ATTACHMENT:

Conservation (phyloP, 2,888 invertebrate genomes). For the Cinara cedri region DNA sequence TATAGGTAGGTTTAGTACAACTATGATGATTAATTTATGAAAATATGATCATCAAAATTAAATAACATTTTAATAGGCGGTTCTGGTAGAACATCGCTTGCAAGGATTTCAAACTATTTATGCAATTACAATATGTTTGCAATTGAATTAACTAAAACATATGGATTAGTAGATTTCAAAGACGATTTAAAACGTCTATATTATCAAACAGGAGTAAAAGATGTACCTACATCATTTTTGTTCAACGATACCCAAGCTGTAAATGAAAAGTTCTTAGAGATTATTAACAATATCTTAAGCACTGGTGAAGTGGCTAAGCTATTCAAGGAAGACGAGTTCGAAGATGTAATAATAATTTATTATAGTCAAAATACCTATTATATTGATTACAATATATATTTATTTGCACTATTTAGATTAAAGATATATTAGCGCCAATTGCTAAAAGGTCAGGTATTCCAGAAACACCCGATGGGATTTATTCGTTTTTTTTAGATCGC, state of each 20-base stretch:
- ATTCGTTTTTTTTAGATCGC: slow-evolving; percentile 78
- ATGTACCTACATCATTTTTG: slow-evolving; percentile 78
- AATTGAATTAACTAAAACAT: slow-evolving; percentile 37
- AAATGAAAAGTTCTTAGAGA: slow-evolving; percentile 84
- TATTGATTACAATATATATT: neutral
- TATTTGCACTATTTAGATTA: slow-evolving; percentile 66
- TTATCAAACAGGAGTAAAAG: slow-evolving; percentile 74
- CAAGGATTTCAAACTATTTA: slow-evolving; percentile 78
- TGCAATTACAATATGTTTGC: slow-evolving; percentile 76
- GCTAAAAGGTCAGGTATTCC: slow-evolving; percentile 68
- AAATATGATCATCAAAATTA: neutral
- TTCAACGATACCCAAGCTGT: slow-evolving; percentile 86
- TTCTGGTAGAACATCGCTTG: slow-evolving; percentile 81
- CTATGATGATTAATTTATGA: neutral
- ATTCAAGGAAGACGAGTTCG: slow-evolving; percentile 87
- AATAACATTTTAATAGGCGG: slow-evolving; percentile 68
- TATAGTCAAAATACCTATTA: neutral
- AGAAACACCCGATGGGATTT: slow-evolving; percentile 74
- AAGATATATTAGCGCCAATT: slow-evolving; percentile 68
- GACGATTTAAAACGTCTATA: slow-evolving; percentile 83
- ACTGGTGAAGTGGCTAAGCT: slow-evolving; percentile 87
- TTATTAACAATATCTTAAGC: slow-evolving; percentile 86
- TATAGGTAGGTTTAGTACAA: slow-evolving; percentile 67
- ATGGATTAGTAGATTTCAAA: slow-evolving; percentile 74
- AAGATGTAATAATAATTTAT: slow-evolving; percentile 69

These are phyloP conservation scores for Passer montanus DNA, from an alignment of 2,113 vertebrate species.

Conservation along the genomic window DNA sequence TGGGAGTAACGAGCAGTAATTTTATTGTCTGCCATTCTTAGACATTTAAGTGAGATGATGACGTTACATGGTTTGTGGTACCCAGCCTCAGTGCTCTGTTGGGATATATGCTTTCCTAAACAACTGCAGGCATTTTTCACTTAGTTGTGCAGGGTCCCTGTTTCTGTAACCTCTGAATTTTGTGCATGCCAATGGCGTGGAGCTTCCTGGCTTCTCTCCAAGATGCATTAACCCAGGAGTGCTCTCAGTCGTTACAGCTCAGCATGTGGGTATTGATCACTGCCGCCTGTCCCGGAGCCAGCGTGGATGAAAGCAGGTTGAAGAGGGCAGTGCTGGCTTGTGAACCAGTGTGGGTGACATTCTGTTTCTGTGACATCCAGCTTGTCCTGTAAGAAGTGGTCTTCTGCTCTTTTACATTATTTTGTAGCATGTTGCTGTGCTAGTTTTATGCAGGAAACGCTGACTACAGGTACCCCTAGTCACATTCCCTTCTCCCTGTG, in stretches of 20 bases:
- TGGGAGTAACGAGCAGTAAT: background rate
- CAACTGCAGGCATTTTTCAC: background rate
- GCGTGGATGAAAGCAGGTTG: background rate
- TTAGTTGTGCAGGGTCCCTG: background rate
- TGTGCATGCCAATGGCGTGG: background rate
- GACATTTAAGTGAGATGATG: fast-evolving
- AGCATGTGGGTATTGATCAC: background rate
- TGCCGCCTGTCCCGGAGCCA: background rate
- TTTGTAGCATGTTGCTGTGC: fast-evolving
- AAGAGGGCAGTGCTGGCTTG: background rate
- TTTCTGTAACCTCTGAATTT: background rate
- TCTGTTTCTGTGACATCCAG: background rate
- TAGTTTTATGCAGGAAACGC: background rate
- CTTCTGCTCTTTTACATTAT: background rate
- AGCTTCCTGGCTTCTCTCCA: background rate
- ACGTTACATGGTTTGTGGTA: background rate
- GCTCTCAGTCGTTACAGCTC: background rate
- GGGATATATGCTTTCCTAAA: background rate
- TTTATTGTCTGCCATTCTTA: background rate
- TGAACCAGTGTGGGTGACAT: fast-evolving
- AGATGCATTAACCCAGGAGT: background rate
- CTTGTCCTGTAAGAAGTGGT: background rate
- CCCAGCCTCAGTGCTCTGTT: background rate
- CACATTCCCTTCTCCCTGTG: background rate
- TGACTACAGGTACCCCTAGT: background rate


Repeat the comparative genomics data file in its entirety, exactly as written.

Conservation (phyloP, 2,888 invertebrate genomes). For the Cinara cedri region DNA sequence TATAGGTAGGTTTAGTACAACTATGATGATTAATTTATGAAAATATGATCATCAAAATTAAATAACATTTTAATAGGCGGTTCTGGTAGAACATCGCTTGCAAGGATTTCAAACTATTTATGCAATTACAATATGTTTGCAATTGAATTAACTAAAACATATGGATTAGTAGATTTCAAAGACGATTTAAAACGTCTATATTATCAAACAGGAGTAAAAGATGTACCTACATCATTTTTGTTCAACGATACCCAAGCTGTAAATGAAAAGTTCTTAGAGATTATTAACAATATCTTAAGCACTGGTGAAGTGGCTAAGCTATTCAAGGAAGACGAGTTCGAAGATGTAATAATAATTTATTATAGTCAAAATACCTATTATATTGATTACAATATATATTTATTTGCACTATTTAGATTAAAGATATATTAGCGCCAATTGCTAAAAGGTCAGGTATTCCAGAAACACCCGATGGGATTTATTCGTTTTTTTTAGATCGC, state of each 20-base stretch:
- ATTCGTTTTTTTTAGATCGC: slow-evolving; percentile 78
- ATGTACCTACATCATTTTTG: slow-evolving; percentile 78
- AATTGAATTAACTAAAACAT: slow-evolving; percentile 37
- AAATGAAAAGTTCTTAGAGA: slow-evolving; percentile 84
- TATTGATTACAATATATATT: neutral
- TATTTGCACTATTTAGATTA: slow-evolving; percentile 66
- TTATCAAACAGGAGTAAAAG: slow-evolving; percentile 74
- CAAGGATTTCAAACTATTTA: slow-evolving; percentile 78
- TGCAATTACAATATGTTTGC: slow-evolving; percentile 76
- GCTAAAAGGTCAGGTATTCC: slow-evolving; percentile 68
- AAATATGATCATCAAAATTA: neutral
- TTCAACGATACCCAAGCTGT: slow-evolving; percentile 86
- TTCTGGTAGAACATCGCTTG: slow-evolving; percentile 81
- CTATGATGATTAATTTATGA: neutral
- ATTCAAGGAAGACGAGTTCG: slow-evolving; percentile 87
- AATAACATTTTAATAGGCGG: slow-evolving; percentile 68
- TATAGTCAAAATACCTATTA: neutral
- AGAAACACCCGATGGGATTT: slow-evolving; percentile 74
- AAGATATATTAGCGCCAATT: slow-evolving; percentile 68
- GACGATTTAAAACGTCTATA: slow-evolving; percentile 83
- ACTGGTGAAGTGGCTAAGCT: slow-evolving; percentile 87
- TTATTAACAATATCTTAAGC: slow-evolving; percentile 86
- TATAGGTAGGTTTAGTACAA: slow-evolving; percentile 67
- ATGGATTAGTAGATTTCAAA: slow-evolving; percentile 74
- AAGATGTAATAATAATTTAT: slow-evolving; percentile 69

These are phyloP conservation scores for Passer montanus DNA, from an alignment of 2,113 vertebrate species.

Conservation along the genomic window DNA sequence TGGGAGTAACGAGCAGTAATTTTATTGTCTGCCATTCTTAGACATTTAAGTGAGATGATGACGTTACATGGTTTGTGGTACCCAGCCTCAGTGCTCTGTTGGGATATATGCTTTCCTAAACAACTGCAGGCATTTTTCACTTAGTTGTGCAGGGTCCCTGTTTCTGTAACCTCTGAATTTTGTGCATGCCAATGGCGTGGAGCTTCCTGGCTTCTCTCCAAGATGCATTAACCCAGGAGTGCTCTCAGTCGTTACAGCTCAGCATGTGGGTATTGATCACTGCCGCCTGTCCCGGAGCCAGCGTGGATGAAAGCAGGTTGAAGAGGGCAGTGCTGGCTTGTGAACCAGTGTGGGTGACATTCTGTTTCTGTGACATCCAGCTTGTCCTGTAAGAAGTGGTCTTCTGCTCTTTTACATTATTTTGTAGCATGTTGCTGTGCTAGTTTTATGCAGGAAACGCTGACTACAGGTACCCCTAGTCACATTCCCTTCTCCCTGTG, in stretches of 20 bases:
- TGGGAGTAACGAGCAGTAAT: background rate
- CAACTGCAGGCATTTTTCAC: background rate
- GCGTGGATGAAAGCAGGTTG: background rate
- TTAGTTGTGCAGGGTCCCTG: background rate
- TGTGCATGCCAATGGCGTGG: background rate
- GACATTTAAGTGAGATGATG: fast-evolving
- AGCATGTGGGTATTGATCAC: background rate
- TGCCGCCTGTCCCGGAGCCA: background rate
- TTTGTAGCATGTTGCTGTGC: fast-evolving
- AAGAGGGCAGTGCTGGCTTG: background rate
- TTTCTGTAACCTCTGAATTT: background rate
- TCTGTTTCTGTGACATCCAG: background rate
- TAGTTTTATGCAGGAAACGC: background rate
- CTTCTGCTCTTTTACATTAT: background rate
- AGCTTCCTGGCTTCTCTCCA: background rate
- ACGTTACATGGTTTGTGGTA: background rate
- GCTCTCAGTCGTTACAGCTC: background rate
- GGGATATATGCTTTCCTAAA: background rate
- TTTATTGTCTGCCATTCTTA: background rate
- TGAACCAGTGTGGGTGACAT: fast-evolving
- AGATGCATTAACCCAGGAGT: background rate
- CTTGTCCTGTAAGAAGTGGT: background rate
- CCCAGCCTCAGTGCTCTGTT: background rate
- CACATTCCCTTCTCCCTGTG: background rate
- TGACTACAGGTACCCCTAGT: background rate